I spent an entire day exploring Jerusalem and still could not cover all the history of this extraordinary city. On my second day, I hired a driver to take me to Bethlehem and the Church of the Nativity, where believers say Jesus was born. I expected crowds but found none. In fact, the guide who escorted me through the church, describing everything in perfect English, told me that he used to take 15 to 20 groups through the church a day, but now he counts himself lucky if he has 10 groups a week. Such are the benefits of contrarian travel: You get personal attention from a seasoned guide unhurried by pressing crowds.

After my trip to Bethlehem, I headed out to the Dead Sea where I took the obligatory float and mud bath. It was strange floating on my back covered in mud, but it was mysteriously relaxing.

How does Jerusalem measure up on security and affordability? Very well. Security was top-notch everywhere I went, and not once did I fear for my life. The prices at the restaurant and shops were much lower than I would expect in Europe. I was able to hire a driver and a new, air-conditioned Mercedes-Benz for only $100 a day, and the driver knew exactly where to go and how to avoid precarious areas. Of course, most drivers will take you to a friend’s souvenir shop, where you’ll be treated to fresh tea or another drink; the driver earns a commission on the goods sold. These shops usually offer fair value, but if you don’t want to be pressured to purchase anything, be sure to say that you’re not interested in shopping.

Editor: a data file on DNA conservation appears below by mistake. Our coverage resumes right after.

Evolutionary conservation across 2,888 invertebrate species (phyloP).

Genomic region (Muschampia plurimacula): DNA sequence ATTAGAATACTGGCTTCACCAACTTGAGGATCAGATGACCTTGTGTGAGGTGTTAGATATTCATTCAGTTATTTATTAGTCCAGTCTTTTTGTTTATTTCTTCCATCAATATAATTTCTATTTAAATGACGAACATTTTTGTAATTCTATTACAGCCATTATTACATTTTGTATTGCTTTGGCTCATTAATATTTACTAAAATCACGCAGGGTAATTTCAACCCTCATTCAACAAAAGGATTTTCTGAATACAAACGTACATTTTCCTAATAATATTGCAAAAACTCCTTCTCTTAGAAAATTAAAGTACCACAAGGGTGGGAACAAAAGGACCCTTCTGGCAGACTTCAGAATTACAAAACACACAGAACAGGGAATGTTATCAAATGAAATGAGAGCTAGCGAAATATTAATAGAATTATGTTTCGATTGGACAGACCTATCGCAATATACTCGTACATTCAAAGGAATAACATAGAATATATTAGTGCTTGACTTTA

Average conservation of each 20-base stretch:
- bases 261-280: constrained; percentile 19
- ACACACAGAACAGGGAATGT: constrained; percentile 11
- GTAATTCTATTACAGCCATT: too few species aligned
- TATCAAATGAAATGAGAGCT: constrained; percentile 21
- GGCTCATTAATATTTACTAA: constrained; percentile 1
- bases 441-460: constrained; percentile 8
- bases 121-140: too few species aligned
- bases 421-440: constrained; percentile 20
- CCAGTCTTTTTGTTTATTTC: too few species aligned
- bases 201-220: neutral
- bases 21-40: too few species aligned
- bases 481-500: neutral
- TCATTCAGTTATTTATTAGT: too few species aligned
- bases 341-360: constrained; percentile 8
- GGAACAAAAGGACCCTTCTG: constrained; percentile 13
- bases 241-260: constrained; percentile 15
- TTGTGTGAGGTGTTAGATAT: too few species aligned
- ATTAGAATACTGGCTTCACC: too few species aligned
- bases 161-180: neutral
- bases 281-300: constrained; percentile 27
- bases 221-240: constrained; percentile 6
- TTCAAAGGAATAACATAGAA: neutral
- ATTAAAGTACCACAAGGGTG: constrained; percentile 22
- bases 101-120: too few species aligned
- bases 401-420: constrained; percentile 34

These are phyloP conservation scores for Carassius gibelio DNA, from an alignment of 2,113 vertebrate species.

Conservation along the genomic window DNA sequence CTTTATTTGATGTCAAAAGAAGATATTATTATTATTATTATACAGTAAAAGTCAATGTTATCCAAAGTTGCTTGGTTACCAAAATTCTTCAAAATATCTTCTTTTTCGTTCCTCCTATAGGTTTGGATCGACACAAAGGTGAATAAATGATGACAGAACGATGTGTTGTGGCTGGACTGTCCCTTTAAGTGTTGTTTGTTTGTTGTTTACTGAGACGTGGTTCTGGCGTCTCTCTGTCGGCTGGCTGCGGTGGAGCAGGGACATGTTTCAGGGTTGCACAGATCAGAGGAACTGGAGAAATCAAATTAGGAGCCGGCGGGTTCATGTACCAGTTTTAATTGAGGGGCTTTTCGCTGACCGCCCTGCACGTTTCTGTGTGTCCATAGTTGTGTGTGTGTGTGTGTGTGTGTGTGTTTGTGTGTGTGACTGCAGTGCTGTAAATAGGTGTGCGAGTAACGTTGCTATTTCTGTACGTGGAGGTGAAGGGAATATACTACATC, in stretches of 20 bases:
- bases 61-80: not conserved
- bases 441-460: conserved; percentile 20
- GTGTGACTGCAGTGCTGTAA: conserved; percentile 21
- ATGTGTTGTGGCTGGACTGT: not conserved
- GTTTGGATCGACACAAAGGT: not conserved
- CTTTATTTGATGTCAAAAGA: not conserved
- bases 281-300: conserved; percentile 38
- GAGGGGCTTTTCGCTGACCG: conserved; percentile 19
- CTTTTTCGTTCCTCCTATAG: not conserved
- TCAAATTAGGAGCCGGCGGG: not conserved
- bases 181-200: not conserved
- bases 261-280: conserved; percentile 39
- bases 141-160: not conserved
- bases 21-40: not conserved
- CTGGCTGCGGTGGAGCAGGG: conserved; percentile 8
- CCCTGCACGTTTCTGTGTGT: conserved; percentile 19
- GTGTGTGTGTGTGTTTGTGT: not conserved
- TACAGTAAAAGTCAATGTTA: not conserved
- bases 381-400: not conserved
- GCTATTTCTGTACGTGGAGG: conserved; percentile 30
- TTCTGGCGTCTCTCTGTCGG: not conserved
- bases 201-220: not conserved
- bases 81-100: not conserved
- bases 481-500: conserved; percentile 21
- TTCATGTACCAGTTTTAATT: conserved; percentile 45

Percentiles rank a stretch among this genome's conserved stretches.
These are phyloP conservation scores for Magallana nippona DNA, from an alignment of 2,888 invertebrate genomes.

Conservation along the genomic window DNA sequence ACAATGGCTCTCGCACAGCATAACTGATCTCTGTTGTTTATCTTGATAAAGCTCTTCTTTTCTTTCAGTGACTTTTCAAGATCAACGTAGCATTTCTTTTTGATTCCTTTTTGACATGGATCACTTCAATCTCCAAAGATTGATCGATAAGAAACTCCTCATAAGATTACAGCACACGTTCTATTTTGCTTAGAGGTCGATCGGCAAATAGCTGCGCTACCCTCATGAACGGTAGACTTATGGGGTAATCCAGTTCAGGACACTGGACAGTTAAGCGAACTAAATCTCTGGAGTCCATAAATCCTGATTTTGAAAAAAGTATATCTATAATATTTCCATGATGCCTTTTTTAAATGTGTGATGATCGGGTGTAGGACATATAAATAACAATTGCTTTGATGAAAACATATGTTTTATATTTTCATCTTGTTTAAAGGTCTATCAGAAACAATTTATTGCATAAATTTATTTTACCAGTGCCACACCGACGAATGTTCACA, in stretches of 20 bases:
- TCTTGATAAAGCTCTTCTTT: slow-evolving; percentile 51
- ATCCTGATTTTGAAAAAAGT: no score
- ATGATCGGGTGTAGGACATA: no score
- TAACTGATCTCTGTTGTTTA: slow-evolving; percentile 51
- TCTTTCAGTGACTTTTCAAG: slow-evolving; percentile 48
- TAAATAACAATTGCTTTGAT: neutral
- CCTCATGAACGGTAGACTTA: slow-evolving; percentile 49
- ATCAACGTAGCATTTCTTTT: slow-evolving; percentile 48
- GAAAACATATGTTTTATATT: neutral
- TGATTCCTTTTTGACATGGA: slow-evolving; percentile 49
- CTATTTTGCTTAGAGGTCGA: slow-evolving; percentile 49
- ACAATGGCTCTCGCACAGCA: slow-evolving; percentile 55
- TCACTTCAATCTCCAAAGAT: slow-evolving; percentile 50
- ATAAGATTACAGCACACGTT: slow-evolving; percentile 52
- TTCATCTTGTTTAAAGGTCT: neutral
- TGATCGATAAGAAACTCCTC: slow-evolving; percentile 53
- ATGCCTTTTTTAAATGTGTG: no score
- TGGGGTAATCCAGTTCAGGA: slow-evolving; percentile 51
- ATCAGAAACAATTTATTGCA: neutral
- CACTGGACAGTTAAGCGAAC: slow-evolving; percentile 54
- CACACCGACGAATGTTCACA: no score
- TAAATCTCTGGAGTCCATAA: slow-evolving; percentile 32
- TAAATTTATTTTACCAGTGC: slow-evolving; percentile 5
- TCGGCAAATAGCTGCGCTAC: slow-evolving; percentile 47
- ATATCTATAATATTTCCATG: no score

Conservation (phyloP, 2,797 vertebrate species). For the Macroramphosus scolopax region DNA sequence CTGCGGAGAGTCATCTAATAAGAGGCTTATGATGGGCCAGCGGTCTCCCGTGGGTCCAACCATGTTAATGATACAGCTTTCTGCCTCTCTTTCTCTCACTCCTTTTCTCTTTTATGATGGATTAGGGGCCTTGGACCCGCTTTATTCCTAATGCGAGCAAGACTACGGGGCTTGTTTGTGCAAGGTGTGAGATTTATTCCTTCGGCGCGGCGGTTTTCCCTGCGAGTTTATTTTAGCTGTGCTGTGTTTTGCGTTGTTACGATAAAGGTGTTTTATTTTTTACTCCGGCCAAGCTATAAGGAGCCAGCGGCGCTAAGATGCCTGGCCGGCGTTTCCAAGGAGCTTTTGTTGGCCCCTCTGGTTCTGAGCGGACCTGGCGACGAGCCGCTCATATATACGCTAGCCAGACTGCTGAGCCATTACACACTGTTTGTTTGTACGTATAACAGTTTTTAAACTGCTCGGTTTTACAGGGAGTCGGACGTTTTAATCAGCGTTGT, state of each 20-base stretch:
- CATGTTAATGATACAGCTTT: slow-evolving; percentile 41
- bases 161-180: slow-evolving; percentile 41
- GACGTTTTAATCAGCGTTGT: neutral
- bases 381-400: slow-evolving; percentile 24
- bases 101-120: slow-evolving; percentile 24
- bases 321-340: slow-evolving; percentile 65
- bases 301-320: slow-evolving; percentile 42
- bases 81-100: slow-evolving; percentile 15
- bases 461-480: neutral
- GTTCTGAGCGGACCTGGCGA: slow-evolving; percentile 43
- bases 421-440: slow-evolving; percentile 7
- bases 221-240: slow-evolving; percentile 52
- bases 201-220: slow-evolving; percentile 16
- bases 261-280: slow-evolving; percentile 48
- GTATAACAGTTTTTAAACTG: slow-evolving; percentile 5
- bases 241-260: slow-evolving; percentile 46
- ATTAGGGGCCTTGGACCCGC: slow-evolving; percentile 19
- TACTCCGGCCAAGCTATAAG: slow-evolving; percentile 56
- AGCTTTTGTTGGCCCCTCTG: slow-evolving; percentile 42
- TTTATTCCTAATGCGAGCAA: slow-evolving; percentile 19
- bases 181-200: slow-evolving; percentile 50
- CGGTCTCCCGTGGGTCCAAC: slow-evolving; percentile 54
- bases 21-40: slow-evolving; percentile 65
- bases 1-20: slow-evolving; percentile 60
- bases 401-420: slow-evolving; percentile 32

I did not have a chance to venture much outside Jerusalem and Bethlehem, but Israel offers several other good tourist venues, including Tel Aviv, with its lively Dizengoff Street; Jaffa, an ancient port city now filled with artists’ studios and galleries; Haifa, with its beautiful coastal and mountain views; and the sunny southern Red Sea resort area of Eilat. The Dan Hotels have properties in all these destinations, and they offer a frequent guest program in which members get reduced rates, earn bonus points and receive up to a 12.5 percent discount of food and beverage purchases, among other benefits.

Across the border from Eilat is the Sinai Peninsula of Egypt, and on its northeast point, right on the Red Sea, is the Hyatt Regency Taba Heights. The resort is surrounded by mountains and has direct access to the sea. This part of the Middle East is considered to offer some of the best snorkeling and diving in the world. Points of interest in the Sinai Peninsula include the Monastery of St. Catherine and Mount Sinai, which overlooks it. The monastery is built on the site traditionally regarded as the place where Moses encountered God in the form of a burning bush. Visitors can climb the mountain by camel or by foot. I didn’t do it, but I’ve heard it’s an amazing experience, especially if you can be on the summit (7,500 feet) at sunrise.

The Middle East is not a popular travel destination for American tourists, which makes it an excellent destination for travelers with a contrarian attitude. Is it safe? Reasonably, yes. In my view, the danger is overrated, and both the governments and tourism providers are paying very close attention to security. To my mind, the historical attractions, warm welcome and dollar value in the region all make the Middle East a great alternative to high-priced destinations. It’s a contrarian pick, with contrarian benefits.

Joel Widzer is an expert on loyalty and frequent flier programs. He is the author of "The Penny Pincher's Passport to Luxury Travel," a guidebook on traveling in high style at budget-friendly prices. or .